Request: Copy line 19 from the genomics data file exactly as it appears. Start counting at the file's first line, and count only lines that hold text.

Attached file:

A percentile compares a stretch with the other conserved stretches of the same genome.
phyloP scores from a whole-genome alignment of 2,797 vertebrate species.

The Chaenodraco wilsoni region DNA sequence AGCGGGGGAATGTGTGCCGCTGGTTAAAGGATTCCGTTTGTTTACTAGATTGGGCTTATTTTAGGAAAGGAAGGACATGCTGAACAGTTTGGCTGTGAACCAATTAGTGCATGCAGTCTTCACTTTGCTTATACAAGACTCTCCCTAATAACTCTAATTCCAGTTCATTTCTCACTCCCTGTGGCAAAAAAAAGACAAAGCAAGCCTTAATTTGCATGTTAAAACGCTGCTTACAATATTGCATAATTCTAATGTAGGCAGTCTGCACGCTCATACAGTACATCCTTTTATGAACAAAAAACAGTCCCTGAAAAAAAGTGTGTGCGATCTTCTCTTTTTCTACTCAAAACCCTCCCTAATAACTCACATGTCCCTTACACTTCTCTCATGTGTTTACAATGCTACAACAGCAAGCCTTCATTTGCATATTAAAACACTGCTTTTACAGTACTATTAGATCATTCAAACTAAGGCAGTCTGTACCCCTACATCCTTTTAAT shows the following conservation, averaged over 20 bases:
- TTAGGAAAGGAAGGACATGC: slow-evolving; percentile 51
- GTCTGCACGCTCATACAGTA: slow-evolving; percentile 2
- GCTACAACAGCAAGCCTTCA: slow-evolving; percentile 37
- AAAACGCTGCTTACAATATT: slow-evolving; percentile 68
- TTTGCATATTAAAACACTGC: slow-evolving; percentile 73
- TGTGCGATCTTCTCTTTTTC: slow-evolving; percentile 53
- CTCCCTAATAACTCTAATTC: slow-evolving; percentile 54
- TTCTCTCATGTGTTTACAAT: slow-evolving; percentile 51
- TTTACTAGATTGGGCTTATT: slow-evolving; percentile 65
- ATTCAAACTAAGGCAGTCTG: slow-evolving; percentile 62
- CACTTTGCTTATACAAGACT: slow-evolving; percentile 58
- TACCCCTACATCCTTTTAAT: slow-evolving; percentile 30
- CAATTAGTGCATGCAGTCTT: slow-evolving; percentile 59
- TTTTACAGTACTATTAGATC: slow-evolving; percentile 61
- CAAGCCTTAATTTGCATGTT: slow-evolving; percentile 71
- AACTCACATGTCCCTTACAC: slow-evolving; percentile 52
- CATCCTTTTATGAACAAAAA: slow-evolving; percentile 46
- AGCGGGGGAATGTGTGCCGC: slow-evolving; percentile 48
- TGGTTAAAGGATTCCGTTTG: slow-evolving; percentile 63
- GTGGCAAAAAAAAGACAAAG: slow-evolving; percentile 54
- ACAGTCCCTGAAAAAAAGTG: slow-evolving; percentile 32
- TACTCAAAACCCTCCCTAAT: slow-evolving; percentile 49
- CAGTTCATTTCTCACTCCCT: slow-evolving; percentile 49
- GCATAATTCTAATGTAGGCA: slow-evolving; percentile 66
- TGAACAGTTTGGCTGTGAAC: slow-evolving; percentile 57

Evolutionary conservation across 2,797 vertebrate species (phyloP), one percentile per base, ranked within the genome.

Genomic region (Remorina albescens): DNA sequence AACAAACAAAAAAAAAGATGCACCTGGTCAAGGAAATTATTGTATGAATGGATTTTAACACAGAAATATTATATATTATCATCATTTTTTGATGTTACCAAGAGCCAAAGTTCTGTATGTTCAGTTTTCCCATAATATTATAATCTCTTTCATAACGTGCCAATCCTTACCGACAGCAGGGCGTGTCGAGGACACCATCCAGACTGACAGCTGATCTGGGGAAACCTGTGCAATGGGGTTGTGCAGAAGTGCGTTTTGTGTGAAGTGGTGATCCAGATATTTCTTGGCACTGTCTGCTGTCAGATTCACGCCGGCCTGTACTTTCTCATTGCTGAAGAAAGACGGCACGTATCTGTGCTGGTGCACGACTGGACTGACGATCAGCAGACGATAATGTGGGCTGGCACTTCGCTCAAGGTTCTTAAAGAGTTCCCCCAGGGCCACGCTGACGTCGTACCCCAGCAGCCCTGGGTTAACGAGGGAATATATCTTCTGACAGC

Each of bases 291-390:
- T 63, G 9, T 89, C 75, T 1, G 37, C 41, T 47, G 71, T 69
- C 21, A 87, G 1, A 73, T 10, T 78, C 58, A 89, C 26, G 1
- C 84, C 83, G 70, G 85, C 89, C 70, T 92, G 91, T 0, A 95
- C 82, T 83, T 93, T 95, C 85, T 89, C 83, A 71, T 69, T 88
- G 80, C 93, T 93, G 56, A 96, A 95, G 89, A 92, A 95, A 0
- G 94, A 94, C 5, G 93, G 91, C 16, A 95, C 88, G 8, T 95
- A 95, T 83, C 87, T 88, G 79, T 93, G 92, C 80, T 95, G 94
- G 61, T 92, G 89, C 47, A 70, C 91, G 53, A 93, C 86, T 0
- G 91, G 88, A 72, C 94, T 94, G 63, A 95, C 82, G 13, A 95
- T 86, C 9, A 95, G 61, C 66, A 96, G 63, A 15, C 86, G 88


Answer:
- AACTCACATGTCCCTTACAC: slow-evolving; percentile 52